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Rudolph Koenig

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Rudolph Koenig
Born(1832-11-26)26 November 1832
Died2 October 1901(1901-10-02) (aged 68)
Paris, France
Known forKoenig's manometric flame apparatus

Karl Rudolph Koenig (26 November 1832 – 2 October 1901) was born in Königsberg of Prussia. Koenig was a businessman, instrument maker, and German physicist, chiefly concerned with acoustic phenomena. He was best known for designing and building acoustical instruments such as the tuning fork and sound analyser.

Family and personal life


Karl Rudolph Koening was born on 26 November 1832, a descendant of a prominent Königsberg family. Koenig was raised along with his three sisters by his mother: Mathilde (Preuss) Koenig, who came from a craftsman and musical family background, and his father Johann Friedrich Koenig, a professor of mathematics and physics who had studied under the famous Friedrich Bessel.[1] In 1851, Koenig moved to Paris, living in an apartment along the Île Saint-Louis. He lived alone and was never married.[2]



Rudolph had little education past high school. He attended primary school and had the usual high school at gymnasium. The extent of his formal education was completed in his hometown where his father was among the faculty.[1] Early on it was clear that Rudolph had a keen ear for music and a good sense toward art and literature. Past secondary school, Rudolph began to study physics and mathematics on his own. His self studies were focused early on tone and psychoacoustics.[3] Eventually, he turned to focus more on mechanics and physics. In 1968, he was awarded an honorary doctorate at the University of Koenigsberg.[4]



Karl Rudolph Koenig was known to be a great craftsman, but a lesser known interest of his was physics. Sounds in particular were a fascination of his, to the point that he spent a large amount of time and money doing research on acoustics. Early on in life, he took a position as an apprentice in the workshop of violin maker Jean-Baptiste Vuillaume. Koenig spent seven years working under Vuillaume until 1858 when he started his own business.[3] In 1859, he released his first work on acoustic apparatus. Koenig's instruments, not just his tuning forks, are still used in the present day.[5]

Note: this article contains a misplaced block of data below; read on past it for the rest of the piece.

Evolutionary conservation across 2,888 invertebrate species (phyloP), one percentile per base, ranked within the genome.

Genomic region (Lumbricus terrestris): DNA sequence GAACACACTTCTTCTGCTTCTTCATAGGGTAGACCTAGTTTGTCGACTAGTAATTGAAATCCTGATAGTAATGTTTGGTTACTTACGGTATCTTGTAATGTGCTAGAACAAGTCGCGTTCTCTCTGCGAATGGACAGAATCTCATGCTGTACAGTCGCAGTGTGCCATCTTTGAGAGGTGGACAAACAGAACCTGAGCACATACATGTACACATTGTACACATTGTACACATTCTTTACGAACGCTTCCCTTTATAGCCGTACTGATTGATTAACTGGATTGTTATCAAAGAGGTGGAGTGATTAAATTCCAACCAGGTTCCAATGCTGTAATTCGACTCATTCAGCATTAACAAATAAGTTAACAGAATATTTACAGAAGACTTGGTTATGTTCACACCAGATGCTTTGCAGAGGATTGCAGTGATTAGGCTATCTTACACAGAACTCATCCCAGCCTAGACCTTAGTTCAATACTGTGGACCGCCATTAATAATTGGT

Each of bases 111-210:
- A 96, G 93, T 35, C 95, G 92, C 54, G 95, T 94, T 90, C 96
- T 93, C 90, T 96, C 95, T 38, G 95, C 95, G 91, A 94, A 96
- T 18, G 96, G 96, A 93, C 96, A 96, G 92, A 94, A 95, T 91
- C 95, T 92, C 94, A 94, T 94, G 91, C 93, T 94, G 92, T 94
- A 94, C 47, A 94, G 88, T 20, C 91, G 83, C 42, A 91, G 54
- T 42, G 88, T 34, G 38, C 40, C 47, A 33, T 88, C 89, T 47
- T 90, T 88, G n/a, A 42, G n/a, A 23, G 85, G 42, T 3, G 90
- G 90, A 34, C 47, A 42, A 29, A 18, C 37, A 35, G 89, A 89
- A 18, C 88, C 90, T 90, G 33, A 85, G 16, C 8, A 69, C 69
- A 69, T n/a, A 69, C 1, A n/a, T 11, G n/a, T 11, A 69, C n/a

The business started in his apartment which consisted of a living room, bedroom, and a workshop along with the laboratory. It was a small and quiet place where Koenig worked with his passion of acoustics and music. He would spend most of his free time and money on this same passion. In 1861, Koenig grasped an opportunity to expand and moved his business to Lycée Louis-le-Grand/[3]

Example of tuning fork by John Walker showing note (E) and frequency in hertz (659).

The business employed about three workers, however Koenig made almost all of his own instruments. Koenig was a meticulous worker and personally checked and tuned every instrument that was produced. He was well known in his time to make near perfect instrumentation of high quality.[3]

Although Koenig's lab and workshop were in a quiet place, this did not stop scientists and many other people such as Dayton C. Miller from coming to visit.[3]

Harmonic Motion